Next up is Arabic-Islamic Views of the Latin West: Tracing the Emergence of Medieval Europe by Daniel G. König. Harry Munt and the author debate a key resource for future scholars interested in medieval Muslims’ views of their non-Muslim neighbours (no. 1958, with response here).
Then we turn to Shirleene Robinson and Simon Sleight’s edited collection Children, Childhood and Youth in the British World. Rosie Kennedy and the editors discuss a collection which enhances our knowledge and understanding of the histories of childhood and youth (no. 1957, with response here).
Finally we have Exploring Russia in the Elizabethan commonwealth: The Muscovy Company and Giles Fletcher, the elder by Felicity Stout. Tatyana Zhukova recommends a book which will appeal to students and researchers of Elizabethan political culture (no. 1956).
This post originally appeared on the School of Advanced Study website.
Historian and digital publishing specialist Dr Philip Carter is set to join the Institute of Historical Research (IHR) as its new head of digital publications. He will take up his post at the institute, a member of the University of London’s School of Advanced Study (SAS), in mid-October.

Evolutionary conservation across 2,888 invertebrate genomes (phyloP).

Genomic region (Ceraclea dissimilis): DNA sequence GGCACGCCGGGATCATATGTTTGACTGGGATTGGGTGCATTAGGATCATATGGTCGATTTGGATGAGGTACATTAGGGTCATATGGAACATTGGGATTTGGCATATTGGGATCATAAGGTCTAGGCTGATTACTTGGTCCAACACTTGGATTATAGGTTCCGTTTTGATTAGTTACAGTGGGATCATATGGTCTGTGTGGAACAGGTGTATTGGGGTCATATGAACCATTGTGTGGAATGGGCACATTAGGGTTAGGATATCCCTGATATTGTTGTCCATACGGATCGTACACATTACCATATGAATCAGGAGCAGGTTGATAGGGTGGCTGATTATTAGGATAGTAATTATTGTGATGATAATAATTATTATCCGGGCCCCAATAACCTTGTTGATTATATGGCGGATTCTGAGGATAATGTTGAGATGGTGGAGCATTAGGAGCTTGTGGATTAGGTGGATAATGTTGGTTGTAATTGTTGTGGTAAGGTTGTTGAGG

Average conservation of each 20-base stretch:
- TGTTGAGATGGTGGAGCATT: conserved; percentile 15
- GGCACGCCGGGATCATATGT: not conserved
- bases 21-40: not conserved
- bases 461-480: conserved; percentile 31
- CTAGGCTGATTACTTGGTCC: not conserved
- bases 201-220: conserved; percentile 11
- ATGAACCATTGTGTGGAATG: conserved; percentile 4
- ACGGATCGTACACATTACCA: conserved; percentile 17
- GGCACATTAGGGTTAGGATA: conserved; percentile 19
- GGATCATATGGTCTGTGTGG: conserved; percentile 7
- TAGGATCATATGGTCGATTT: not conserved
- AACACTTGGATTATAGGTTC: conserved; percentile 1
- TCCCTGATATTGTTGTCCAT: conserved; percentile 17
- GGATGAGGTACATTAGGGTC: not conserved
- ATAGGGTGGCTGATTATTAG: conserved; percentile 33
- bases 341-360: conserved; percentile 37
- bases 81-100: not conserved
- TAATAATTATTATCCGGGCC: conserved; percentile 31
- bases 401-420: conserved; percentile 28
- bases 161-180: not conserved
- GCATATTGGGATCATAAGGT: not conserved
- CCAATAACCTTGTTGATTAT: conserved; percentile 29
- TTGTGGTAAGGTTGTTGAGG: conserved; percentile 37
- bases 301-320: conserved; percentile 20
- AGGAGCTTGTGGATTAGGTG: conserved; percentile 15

Dr Carter, who replaces Professor Jane Winters, now the School’s chair in digital humanities, is currently senior research and publication editor at the Oxford Dictionary of National Biography (ODNB), and a member of the history faculty at Oxford University. At 70 million words, the ODNB is the world’s largest collaborative research project in the humanities, and records the lives of 60,000 notable figures in British history.
Since 2004 he has been responsible for the Dictionary’s pre-1800 content and for developing and extending its online edition in a changing digital environment. More recently, he has promoted the ODNB online as a resource for first-time research in the humanities, and has managed a series of digital partnerships with external academic programmes and heritage organisations. His recent publications consider the opportunities for, and future of, large-scale online reference works.